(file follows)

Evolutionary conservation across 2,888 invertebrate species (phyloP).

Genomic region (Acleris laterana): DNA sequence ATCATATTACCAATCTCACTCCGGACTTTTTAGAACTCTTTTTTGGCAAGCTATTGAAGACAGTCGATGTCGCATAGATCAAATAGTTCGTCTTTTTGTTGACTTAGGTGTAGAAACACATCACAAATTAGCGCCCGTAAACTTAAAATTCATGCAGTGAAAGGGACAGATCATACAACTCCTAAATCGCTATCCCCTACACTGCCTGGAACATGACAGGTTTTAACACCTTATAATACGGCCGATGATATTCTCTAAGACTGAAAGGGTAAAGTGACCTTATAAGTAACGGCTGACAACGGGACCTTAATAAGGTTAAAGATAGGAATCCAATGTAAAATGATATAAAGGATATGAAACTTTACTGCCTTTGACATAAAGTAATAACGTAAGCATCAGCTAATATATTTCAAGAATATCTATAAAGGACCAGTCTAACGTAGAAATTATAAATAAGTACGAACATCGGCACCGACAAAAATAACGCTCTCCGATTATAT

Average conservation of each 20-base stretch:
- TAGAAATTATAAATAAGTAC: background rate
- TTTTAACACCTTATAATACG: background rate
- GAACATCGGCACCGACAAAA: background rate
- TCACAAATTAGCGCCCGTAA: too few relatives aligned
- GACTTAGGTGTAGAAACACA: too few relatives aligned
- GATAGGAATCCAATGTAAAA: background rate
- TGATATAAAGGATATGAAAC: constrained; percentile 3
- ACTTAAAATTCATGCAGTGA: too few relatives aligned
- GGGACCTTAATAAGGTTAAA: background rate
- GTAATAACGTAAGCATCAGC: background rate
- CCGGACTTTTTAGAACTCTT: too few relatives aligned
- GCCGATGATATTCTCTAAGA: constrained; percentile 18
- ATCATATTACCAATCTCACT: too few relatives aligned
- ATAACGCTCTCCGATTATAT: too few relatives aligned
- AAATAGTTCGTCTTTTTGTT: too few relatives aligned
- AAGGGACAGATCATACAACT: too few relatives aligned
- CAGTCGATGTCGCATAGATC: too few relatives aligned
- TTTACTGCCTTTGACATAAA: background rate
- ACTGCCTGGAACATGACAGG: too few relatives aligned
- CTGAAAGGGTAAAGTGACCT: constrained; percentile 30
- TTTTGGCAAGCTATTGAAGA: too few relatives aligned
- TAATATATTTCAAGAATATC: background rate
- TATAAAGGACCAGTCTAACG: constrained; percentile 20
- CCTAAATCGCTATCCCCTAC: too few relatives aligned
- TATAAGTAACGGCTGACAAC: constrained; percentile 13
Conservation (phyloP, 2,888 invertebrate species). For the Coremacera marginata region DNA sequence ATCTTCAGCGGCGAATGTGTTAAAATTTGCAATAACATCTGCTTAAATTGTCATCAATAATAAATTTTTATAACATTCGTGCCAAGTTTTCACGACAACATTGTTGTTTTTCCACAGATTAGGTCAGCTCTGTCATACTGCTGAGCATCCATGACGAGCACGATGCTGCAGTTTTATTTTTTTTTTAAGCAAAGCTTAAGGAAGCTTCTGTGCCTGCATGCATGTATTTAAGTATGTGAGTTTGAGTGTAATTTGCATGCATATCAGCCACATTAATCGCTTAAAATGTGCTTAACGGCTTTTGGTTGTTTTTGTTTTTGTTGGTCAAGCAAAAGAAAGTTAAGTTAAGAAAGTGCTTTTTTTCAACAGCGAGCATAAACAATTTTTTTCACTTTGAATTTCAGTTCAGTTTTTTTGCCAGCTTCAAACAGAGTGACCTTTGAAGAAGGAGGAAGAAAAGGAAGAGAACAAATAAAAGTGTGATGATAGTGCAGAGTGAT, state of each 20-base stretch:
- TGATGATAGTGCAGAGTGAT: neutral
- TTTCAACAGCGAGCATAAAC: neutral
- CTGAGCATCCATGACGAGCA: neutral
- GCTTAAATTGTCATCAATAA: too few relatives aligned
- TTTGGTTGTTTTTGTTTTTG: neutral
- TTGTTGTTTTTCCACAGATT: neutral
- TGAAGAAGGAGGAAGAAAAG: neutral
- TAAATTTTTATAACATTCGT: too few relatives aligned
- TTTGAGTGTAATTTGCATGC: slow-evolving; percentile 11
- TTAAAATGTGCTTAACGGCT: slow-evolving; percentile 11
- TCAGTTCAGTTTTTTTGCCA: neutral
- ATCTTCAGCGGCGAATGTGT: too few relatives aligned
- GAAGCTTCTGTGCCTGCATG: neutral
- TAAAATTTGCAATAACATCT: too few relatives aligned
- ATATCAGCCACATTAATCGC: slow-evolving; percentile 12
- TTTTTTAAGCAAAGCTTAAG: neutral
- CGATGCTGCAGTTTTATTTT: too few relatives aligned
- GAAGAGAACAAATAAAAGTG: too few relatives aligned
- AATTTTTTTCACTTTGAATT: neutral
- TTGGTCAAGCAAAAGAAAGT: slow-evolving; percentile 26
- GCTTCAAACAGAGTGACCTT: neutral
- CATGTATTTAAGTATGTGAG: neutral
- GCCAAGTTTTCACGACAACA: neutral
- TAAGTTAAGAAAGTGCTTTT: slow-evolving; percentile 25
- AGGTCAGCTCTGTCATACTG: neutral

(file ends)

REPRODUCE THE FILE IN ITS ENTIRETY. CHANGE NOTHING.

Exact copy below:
Evolutionary conservation across 2,888 invertebrate species (phyloP).

Genomic region (Acleris laterana): DNA sequence ATCATATTACCAATCTCACTCCGGACTTTTTAGAACTCTTTTTTGGCAAGCTATTGAAGACAGTCGATGTCGCATAGATCAAATAGTTCGTCTTTTTGTTGACTTAGGTGTAGAAACACATCACAAATTAGCGCCCGTAAACTTAAAATTCATGCAGTGAAAGGGACAGATCATACAACTCCTAAATCGCTATCCCCTACACTGCCTGGAACATGACAGGTTTTAACACCTTATAATACGGCCGATGATATTCTCTAAGACTGAAAGGGTAAAGTGACCTTATAAGTAACGGCTGACAACGGGACCTTAATAAGGTTAAAGATAGGAATCCAATGTAAAATGATATAAAGGATATGAAACTTTACTGCCTTTGACATAAAGTAATAACGTAAGCATCAGCTAATATATTTCAAGAATATCTATAAAGGACCAGTCTAACGTAGAAATTATAAATAAGTACGAACATCGGCACCGACAAAAATAACGCTCTCCGATTATAT

Average conservation of each 20-base stretch:
- TAGAAATTATAAATAAGTAC: background rate
- TTTTAACACCTTATAATACG: background rate
- GAACATCGGCACCGACAAAA: background rate
- TCACAAATTAGCGCCCGTAA: too few relatives aligned
- GACTTAGGTGTAGAAACACA: too few relatives aligned
- GATAGGAATCCAATGTAAAA: background rate
- TGATATAAAGGATATGAAAC: constrained; percentile 3
- ACTTAAAATTCATGCAGTGA: too few relatives aligned
- GGGACCTTAATAAGGTTAAA: background rate
- GTAATAACGTAAGCATCAGC: background rate
- CCGGACTTTTTAGAACTCTT: too few relatives aligned
- GCCGATGATATTCTCTAAGA: constrained; percentile 18
- ATCATATTACCAATCTCACT: too few relatives aligned
- ATAACGCTCTCCGATTATAT: too few relatives aligned
- AAATAGTTCGTCTTTTTGTT: too few relatives aligned
- AAGGGACAGATCATACAACT: too few relatives aligned
- CAGTCGATGTCGCATAGATC: too few relatives aligned
- TTTACTGCCTTTGACATAAA: background rate
- ACTGCCTGGAACATGACAGG: too few relatives aligned
- CTGAAAGGGTAAAGTGACCT: constrained; percentile 30
- TTTTGGCAAGCTATTGAAGA: too few relatives aligned
- TAATATATTTCAAGAATATC: background rate
- TATAAAGGACCAGTCTAACG: constrained; percentile 20
- CCTAAATCGCTATCCCCTAC: too few relatives aligned
- TATAAGTAACGGCTGACAAC: constrained; percentile 13
Conservation (phyloP, 2,888 invertebrate species). For the Coremacera marginata region DNA sequence ATCTTCAGCGGCGAATGTGTTAAAATTTGCAATAACATCTGCTTAAATTGTCATCAATAATAAATTTTTATAACATTCGTGCCAAGTTTTCACGACAACATTGTTGTTTTTCCACAGATTAGGTCAGCTCTGTCATACTGCTGAGCATCCATGACGAGCACGATGCTGCAGTTTTATTTTTTTTTTAAGCAAAGCTTAAGGAAGCTTCTGTGCCTGCATGCATGTATTTAAGTATGTGAGTTTGAGTGTAATTTGCATGCATATCAGCCACATTAATCGCTTAAAATGTGCTTAACGGCTTTTGGTTGTTTTTGTTTTTGTTGGTCAAGCAAAAGAAAGTTAAGTTAAGAAAGTGCTTTTTTTCAACAGCGAGCATAAACAATTTTTTTCACTTTGAATTTCAGTTCAGTTTTTTTGCCAGCTTCAAACAGAGTGACCTTTGAAGAAGGAGGAAGAAAAGGAAGAGAACAAATAAAAGTGTGATGATAGTGCAGAGTGAT, state of each 20-base stretch:
- TGATGATAGTGCAGAGTGAT: neutral
- TTTCAACAGCGAGCATAAAC: neutral
- CTGAGCATCCATGACGAGCA: neutral
- GCTTAAATTGTCATCAATAA: too few relatives aligned
- TTTGGTTGTTTTTGTTTTTG: neutral
- TTGTTGTTTTTCCACAGATT: neutral
- TGAAGAAGGAGGAAGAAAAG: neutral
- TAAATTTTTATAACATTCGT: too few relatives aligned
- TTTGAGTGTAATTTGCATGC: slow-evolving; percentile 11
- TTAAAATGTGCTTAACGGCT: slow-evolving; percentile 11
- TCAGTTCAGTTTTTTTGCCA: neutral
- ATCTTCAGCGGCGAATGTGT: too few relatives aligned
- GAAGCTTCTGTGCCTGCATG: neutral
- TAAAATTTGCAATAACATCT: too few relatives aligned
- ATATCAGCCACATTAATCGC: slow-evolving; percentile 12
- TTTTTTAAGCAAAGCTTAAG: neutral
- CGATGCTGCAGTTTTATTTT: too few relatives aligned
- GAAGAGAACAAATAAAAGTG: too few relatives aligned
- AATTTTTTTCACTTTGAATT: neutral
- TTGGTCAAGCAAAAGAAAGT: slow-evolving; percentile 26
- GCTTCAAACAGAGTGACCTT: neutral
- CATGTATTTAAGTATGTGAG: neutral
- GCCAAGTTTTCACGACAACA: neutral
- TAAGTTAAGAAAGTGCTTTT: slow-evolving; percentile 25
- AGGTCAGCTCTGTCATACTG: neutral